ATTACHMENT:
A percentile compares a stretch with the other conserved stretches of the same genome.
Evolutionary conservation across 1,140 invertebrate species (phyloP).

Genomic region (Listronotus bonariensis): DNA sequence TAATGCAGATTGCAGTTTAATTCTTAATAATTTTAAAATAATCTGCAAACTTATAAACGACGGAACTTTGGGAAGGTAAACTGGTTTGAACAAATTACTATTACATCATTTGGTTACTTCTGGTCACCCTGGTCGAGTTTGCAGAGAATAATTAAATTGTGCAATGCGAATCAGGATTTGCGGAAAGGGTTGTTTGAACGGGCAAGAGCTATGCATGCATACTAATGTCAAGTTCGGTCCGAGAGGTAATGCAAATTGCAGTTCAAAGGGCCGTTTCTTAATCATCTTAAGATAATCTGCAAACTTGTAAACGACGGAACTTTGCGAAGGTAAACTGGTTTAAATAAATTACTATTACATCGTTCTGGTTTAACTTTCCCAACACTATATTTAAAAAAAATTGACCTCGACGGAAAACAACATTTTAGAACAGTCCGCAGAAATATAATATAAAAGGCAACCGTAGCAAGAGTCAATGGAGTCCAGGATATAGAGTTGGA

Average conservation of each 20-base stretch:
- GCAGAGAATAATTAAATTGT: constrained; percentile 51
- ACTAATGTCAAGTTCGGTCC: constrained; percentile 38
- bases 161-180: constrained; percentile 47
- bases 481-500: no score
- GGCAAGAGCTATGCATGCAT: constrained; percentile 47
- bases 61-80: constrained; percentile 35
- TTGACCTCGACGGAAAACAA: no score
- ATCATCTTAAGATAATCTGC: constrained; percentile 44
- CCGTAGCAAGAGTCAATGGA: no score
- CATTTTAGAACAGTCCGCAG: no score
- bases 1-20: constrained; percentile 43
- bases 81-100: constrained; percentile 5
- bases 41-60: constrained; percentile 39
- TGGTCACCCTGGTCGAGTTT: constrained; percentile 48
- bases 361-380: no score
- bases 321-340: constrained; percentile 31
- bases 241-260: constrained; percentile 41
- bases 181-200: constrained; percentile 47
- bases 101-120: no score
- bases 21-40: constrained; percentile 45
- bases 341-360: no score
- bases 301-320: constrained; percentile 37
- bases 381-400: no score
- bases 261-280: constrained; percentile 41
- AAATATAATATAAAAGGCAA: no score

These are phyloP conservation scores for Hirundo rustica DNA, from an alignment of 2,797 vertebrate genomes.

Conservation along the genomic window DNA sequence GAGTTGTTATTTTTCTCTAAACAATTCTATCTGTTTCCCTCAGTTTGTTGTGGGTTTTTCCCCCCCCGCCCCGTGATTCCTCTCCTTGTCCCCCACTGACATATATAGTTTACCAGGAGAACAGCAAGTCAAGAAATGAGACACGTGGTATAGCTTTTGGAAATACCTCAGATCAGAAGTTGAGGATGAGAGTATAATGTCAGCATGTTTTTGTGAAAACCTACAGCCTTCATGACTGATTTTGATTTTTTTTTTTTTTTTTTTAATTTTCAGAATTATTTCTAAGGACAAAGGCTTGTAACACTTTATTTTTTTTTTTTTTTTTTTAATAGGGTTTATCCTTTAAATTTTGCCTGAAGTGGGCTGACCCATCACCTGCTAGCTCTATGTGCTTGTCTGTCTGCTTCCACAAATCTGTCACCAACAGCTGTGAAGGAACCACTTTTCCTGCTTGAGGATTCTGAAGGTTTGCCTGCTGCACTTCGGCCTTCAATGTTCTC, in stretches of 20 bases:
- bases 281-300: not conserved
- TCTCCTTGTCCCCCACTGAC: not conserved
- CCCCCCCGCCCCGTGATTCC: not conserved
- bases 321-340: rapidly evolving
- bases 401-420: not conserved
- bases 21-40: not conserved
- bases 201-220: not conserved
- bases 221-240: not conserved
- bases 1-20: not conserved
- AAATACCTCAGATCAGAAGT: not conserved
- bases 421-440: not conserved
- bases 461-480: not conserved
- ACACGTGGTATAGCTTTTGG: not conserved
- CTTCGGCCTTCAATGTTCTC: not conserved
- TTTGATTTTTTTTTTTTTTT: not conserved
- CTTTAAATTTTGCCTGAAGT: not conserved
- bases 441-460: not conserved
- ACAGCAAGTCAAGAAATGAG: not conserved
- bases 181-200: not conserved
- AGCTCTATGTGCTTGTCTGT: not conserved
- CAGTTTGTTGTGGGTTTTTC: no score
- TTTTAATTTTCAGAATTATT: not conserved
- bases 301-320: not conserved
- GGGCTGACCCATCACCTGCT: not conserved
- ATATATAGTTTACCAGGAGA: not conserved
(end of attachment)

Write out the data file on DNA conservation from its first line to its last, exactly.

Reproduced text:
A percentile compares a stretch with the other conserved stretches of the same genome.
Evolutionary conservation across 1,140 invertebrate species (phyloP).

Genomic region (Listronotus bonariensis): DNA sequence TAATGCAGATTGCAGTTTAATTCTTAATAATTTTAAAATAATCTGCAAACTTATAAACGACGGAACTTTGGGAAGGTAAACTGGTTTGAACAAATTACTATTACATCATTTGGTTACTTCTGGTCACCCTGGTCGAGTTTGCAGAGAATAATTAAATTGTGCAATGCGAATCAGGATTTGCGGAAAGGGTTGTTTGAACGGGCAAGAGCTATGCATGCATACTAATGTCAAGTTCGGTCCGAGAGGTAATGCAAATTGCAGTTCAAAGGGCCGTTTCTTAATCATCTTAAGATAATCTGCAAACTTGTAAACGACGGAACTTTGCGAAGGTAAACTGGTTTAAATAAATTACTATTACATCGTTCTGGTTTAACTTTCCCAACACTATATTTAAAAAAAATTGACCTCGACGGAAAACAACATTTTAGAACAGTCCGCAGAAATATAATATAAAAGGCAACCGTAGCAAGAGTCAATGGAGTCCAGGATATAGAGTTGGA

Average conservation of each 20-base stretch:
- GCAGAGAATAATTAAATTGT: constrained; percentile 51
- ACTAATGTCAAGTTCGGTCC: constrained; percentile 38
- bases 161-180: constrained; percentile 47
- bases 481-500: no score
- GGCAAGAGCTATGCATGCAT: constrained; percentile 47
- bases 61-80: constrained; percentile 35
- TTGACCTCGACGGAAAACAA: no score
- ATCATCTTAAGATAATCTGC: constrained; percentile 44
- CCGTAGCAAGAGTCAATGGA: no score
- CATTTTAGAACAGTCCGCAG: no score
- bases 1-20: constrained; percentile 43
- bases 81-100: constrained; percentile 5
- bases 41-60: constrained; percentile 39
- TGGTCACCCTGGTCGAGTTT: constrained; percentile 48
- bases 361-380: no score
- bases 321-340: constrained; percentile 31
- bases 241-260: constrained; percentile 41
- bases 181-200: constrained; percentile 47
- bases 101-120: no score
- bases 21-40: constrained; percentile 45
- bases 341-360: no score
- bases 301-320: constrained; percentile 37
- bases 381-400: no score
- bases 261-280: constrained; percentile 41
- AAATATAATATAAAAGGCAA: no score

These are phyloP conservation scores for Hirundo rustica DNA, from an alignment of 2,797 vertebrate genomes.

Conservation along the genomic window DNA sequence GAGTTGTTATTTTTCTCTAAACAATTCTATCTGTTTCCCTCAGTTTGTTGTGGGTTTTTCCCCCCCCGCCCCGTGATTCCTCTCCTTGTCCCCCACTGACATATATAGTTTACCAGGAGAACAGCAAGTCAAGAAATGAGACACGTGGTATAGCTTTTGGAAATACCTCAGATCAGAAGTTGAGGATGAGAGTATAATGTCAGCATGTTTTTGTGAAAACCTACAGCCTTCATGACTGATTTTGATTTTTTTTTTTTTTTTTTTAATTTTCAGAATTATTTCTAAGGACAAAGGCTTGTAACACTTTATTTTTTTTTTTTTTTTTTTAATAGGGTTTATCCTTTAAATTTTGCCTGAAGTGGGCTGACCCATCACCTGCTAGCTCTATGTGCTTGTCTGTCTGCTTCCACAAATCTGTCACCAACAGCTGTGAAGGAACCACTTTTCCTGCTTGAGGATTCTGAAGGTTTGCCTGCTGCACTTCGGCCTTCAATGTTCTC, in stretches of 20 bases:
- bases 281-300: not conserved
- TCTCCTTGTCCCCCACTGAC: not conserved
- CCCCCCCGCCCCGTGATTCC: not conserved
- bases 321-340: rapidly evolving
- bases 401-420: not conserved
- bases 21-40: not conserved
- bases 201-220: not conserved
- bases 221-240: not conserved
- bases 1-20: not conserved
- AAATACCTCAGATCAGAAGT: not conserved
- bases 421-440: not conserved
- bases 461-480: not conserved
- ACACGTGGTATAGCTTTTGG: not conserved
- CTTCGGCCTTCAATGTTCTC: not conserved
- TTTGATTTTTTTTTTTTTTT: not conserved
- CTTTAAATTTTGCCTGAAGT: not conserved
- bases 441-460: not conserved
- ACAGCAAGTCAAGAAATGAG: not conserved
- bases 181-200: not conserved
- AGCTCTATGTGCTTGTCTGT: not conserved
- CAGTTTGTTGTGGGTTTTTC: no score
- TTTTAATTTTCAGAATTATT: not conserved
- bases 301-320: not conserved
- GGGCTGACCCATCACCTGCT: not conserved
- ATATATAGTTTACCAGGAGA: not conserved